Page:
Not everyone hooting Herman Cain at the Stephen Colbert rally here Friday was laughing with him. But he didn’t mind being the butt of jokes, he said, if only Americans could learn how to take one. His message? “As I said in one of the debates, America needs to lighten up.” Colbert’s message, on the other hand, was as serious as its delivery was lighthearted. Politicians in both parties promise to bring Americans together, but Colbert actually does, through comedy. And this rally on the campus of the College of Charleston, the day before the state’s presidential primary, was an extended riff on the serious subject of money in politics.
With Spanish moss framing the backdrop of a campus that not only looks like an Old South movie set but has served as one many times, the Comedy Central host bounded onstage, sang “This Little Light of Mine,” with a gospel choir as backup, then gave a history lesson. Calling himself the “Martin Luther King of corporation civil rights,” Colbert said that in a time maybe not everyone in the audience could remember — two years ago — corporations were sadly limited in the amount of money they could pour into political campaigns.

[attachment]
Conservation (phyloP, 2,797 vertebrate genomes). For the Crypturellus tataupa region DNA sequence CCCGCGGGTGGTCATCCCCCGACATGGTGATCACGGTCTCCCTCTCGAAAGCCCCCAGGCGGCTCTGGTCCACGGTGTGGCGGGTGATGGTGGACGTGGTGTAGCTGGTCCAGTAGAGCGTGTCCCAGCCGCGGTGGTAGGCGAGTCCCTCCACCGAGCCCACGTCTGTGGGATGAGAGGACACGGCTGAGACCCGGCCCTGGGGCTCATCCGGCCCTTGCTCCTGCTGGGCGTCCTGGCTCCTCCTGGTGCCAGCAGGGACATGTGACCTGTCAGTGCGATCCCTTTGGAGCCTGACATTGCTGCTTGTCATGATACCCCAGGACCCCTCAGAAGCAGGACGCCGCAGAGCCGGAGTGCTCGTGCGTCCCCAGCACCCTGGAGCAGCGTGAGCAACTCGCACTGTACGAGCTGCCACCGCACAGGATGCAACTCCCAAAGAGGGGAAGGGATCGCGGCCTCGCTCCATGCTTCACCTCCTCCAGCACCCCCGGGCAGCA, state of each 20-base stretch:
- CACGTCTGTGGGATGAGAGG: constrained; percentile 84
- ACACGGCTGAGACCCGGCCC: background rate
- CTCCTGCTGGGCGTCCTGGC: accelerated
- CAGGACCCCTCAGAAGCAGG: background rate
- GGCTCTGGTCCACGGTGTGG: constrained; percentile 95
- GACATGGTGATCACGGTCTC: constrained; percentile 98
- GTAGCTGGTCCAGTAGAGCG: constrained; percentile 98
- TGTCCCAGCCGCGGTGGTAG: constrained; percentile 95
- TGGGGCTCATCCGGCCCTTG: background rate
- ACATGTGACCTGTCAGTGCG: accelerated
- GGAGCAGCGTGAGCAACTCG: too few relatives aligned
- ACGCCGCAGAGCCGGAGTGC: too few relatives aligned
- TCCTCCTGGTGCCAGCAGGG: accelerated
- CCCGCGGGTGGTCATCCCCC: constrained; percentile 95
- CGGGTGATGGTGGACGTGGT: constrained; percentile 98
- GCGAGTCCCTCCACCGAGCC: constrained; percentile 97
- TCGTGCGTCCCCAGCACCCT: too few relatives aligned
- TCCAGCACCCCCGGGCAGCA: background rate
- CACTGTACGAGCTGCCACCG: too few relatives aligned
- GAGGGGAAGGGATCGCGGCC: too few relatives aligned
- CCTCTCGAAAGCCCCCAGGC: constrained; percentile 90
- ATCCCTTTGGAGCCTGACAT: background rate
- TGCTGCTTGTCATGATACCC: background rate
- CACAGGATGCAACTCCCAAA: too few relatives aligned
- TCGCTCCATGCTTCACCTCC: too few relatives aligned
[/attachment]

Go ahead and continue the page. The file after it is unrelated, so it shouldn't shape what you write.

But that changed, he said, when “five courageous justices” on the Supreme Court ruled in the 2010 Citizens United decision that “corporations are people,” that people are entitled to free speech, that free speech equals money and that corporations should thus be entitled to dump as much money as they like into the political water table, provided they don’t coordinate with the campaigns they’re funding.